Abstract: Within the next few years, billions of IoT devices will densely populate our cities. In this paper we describe a new type of threat in which adjacent IoT devices will infect each other with a worm that will spread explosively over large areas in a kind of nuclear chain reaction, provided that the density of compatible IoT devices exceeds a certain critical mass.
In particular, we developed and verified such an infection using the popular Philips Hue smart lamps as a platform. The worm spreads by jumping directly from one lamp to its neighbors, using only their built-in ZigBee wireless connectivity and their physical proximity. The attack can start by plugging in a single infected bulb anywhere in the city, and then catastrophically spread everywhere within minutes, enabling the attacker to turn all the city lights on or off, permanently brick them, or exploit them in a massive DDOS attack.
MPG: the idea of internet-connected anything (except computers and equivalents) has struck me as an incredibly ignorant and short-sighted idea for more than a decade. This case confirms that suspicion. I won’t be buying any Philips LED bulbs!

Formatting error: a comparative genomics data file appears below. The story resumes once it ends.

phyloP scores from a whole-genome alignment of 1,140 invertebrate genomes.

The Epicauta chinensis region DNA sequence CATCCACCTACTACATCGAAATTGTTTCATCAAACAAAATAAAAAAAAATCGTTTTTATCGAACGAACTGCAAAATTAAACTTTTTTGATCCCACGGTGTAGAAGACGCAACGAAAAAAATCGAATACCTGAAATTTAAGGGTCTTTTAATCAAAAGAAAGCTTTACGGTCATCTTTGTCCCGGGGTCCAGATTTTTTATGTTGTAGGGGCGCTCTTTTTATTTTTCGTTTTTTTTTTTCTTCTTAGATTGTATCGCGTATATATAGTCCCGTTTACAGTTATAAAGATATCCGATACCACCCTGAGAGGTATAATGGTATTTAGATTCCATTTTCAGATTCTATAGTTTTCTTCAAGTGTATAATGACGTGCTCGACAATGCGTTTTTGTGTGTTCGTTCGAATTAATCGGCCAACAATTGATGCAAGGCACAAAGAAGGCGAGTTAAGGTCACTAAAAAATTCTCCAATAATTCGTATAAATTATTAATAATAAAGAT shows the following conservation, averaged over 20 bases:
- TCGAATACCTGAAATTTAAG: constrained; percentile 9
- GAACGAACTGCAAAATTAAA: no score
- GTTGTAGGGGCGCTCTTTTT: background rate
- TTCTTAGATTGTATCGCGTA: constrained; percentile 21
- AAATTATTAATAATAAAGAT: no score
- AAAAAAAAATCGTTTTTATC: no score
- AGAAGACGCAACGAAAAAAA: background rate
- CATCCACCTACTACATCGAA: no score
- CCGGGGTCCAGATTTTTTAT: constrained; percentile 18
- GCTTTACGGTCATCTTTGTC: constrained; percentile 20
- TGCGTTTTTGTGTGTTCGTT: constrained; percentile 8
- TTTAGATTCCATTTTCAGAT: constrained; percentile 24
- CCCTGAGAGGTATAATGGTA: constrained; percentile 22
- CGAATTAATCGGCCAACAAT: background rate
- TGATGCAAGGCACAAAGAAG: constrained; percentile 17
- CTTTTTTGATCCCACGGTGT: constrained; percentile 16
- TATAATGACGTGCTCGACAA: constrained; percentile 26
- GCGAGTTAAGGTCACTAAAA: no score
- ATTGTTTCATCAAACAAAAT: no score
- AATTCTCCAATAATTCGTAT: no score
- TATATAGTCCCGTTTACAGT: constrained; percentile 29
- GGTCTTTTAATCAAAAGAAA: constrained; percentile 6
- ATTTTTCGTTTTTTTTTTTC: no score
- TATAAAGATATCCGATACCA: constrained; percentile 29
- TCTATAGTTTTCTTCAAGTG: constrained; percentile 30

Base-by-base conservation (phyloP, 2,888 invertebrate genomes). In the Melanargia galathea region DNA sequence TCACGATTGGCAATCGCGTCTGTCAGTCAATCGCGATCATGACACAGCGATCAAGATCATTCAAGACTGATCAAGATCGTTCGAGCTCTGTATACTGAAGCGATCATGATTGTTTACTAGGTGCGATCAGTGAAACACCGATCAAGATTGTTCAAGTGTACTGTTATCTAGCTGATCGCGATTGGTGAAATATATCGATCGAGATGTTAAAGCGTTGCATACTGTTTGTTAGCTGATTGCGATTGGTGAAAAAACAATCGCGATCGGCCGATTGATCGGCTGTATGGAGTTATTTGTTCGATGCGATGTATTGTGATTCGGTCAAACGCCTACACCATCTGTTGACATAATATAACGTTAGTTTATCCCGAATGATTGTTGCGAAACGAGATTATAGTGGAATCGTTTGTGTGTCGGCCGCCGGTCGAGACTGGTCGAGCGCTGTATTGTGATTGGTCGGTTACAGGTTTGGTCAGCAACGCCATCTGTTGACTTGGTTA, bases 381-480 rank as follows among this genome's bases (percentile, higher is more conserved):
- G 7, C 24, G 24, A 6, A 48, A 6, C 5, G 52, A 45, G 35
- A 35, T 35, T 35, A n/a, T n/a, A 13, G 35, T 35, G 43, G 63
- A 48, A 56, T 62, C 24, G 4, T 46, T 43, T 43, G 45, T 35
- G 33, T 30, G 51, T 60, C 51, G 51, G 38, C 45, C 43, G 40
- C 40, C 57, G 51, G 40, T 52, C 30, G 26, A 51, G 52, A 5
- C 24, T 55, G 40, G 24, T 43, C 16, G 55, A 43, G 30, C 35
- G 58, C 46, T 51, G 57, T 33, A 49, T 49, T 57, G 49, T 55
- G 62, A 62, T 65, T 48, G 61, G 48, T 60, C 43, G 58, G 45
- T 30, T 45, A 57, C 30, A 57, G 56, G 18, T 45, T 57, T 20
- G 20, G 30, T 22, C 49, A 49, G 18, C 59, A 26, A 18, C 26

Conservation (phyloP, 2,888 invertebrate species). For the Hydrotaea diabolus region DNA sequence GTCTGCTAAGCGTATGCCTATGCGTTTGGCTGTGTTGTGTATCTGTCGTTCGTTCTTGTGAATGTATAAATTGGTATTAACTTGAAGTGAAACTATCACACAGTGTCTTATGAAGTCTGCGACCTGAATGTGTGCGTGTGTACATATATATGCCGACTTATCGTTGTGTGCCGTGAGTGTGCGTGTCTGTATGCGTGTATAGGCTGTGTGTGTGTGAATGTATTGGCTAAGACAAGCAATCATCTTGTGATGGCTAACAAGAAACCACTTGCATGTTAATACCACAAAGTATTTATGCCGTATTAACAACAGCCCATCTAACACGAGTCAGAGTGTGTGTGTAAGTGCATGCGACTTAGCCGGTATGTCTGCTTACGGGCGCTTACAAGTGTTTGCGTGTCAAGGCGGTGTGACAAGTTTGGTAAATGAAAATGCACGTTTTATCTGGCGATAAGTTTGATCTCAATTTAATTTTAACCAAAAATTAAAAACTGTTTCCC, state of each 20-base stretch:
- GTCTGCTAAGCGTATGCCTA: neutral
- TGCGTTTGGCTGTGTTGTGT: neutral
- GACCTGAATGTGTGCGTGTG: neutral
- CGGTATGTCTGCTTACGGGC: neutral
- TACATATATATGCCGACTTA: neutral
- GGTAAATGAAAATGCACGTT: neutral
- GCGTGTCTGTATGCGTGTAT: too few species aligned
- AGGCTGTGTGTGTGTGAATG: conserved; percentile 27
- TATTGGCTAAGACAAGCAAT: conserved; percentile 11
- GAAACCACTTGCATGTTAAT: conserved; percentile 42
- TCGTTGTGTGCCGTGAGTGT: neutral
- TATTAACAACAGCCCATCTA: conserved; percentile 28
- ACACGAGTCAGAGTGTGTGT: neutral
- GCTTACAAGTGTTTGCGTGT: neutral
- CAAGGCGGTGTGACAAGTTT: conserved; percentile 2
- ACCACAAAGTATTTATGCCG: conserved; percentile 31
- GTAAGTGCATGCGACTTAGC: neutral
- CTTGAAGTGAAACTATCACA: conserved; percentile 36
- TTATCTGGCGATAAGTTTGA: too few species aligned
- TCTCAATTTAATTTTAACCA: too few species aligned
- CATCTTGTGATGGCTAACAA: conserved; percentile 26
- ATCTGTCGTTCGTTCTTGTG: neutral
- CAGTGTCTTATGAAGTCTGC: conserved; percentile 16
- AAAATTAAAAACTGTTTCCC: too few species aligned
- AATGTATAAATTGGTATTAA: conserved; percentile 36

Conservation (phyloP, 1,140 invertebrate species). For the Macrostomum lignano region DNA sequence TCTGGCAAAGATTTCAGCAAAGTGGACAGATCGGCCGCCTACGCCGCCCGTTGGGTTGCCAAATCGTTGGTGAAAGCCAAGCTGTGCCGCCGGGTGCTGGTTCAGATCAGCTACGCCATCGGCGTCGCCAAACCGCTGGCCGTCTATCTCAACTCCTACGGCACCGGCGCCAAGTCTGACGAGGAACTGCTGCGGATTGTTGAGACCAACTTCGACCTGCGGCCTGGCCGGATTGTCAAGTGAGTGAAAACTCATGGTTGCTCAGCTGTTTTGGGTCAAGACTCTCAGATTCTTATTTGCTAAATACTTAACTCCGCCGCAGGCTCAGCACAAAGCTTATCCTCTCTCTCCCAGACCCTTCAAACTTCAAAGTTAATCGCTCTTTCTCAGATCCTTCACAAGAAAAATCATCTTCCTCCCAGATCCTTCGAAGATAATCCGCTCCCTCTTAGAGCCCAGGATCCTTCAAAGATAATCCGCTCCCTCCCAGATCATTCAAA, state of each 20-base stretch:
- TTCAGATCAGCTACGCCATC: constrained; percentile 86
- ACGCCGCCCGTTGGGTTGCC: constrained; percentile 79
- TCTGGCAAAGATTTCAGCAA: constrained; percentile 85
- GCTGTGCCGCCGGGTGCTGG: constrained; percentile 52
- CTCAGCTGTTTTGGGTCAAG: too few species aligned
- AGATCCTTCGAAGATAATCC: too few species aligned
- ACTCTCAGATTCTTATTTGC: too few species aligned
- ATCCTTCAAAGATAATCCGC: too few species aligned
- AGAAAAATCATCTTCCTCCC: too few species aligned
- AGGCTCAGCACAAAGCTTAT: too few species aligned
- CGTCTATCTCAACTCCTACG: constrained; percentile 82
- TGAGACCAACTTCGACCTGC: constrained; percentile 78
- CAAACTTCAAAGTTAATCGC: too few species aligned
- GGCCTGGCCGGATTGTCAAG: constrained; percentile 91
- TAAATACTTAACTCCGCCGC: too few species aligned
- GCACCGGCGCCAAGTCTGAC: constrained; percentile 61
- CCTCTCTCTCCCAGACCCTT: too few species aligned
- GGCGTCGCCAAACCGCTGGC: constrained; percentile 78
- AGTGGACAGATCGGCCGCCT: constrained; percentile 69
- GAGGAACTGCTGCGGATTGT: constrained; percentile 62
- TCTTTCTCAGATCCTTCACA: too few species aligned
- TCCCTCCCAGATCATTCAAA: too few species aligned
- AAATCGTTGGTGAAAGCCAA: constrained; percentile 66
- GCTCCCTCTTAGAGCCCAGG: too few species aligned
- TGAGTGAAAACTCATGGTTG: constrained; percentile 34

How about another really, really Bad Idea: the forced conversion (including my home) of electricity meters to ones that communicate wirelessly and related cruft, all on the internet. How about shutting down an entire state’s electricity grid for even a few days? That’s the future of warfare, if nothing else. And already probes are in progress using the IoT: witness the very recent massive DDOS attack that took out key internet services like NetFlex by attacking DNS provider Dyn.
The IoT is a massive national security risk, because it puts every kind of infrastructure at risk. Imagine a few billion IoT devices put to work hitting all major internet service providers, along with electrical power stations, banks, dams and so on. Not a pretty thing to contemplate.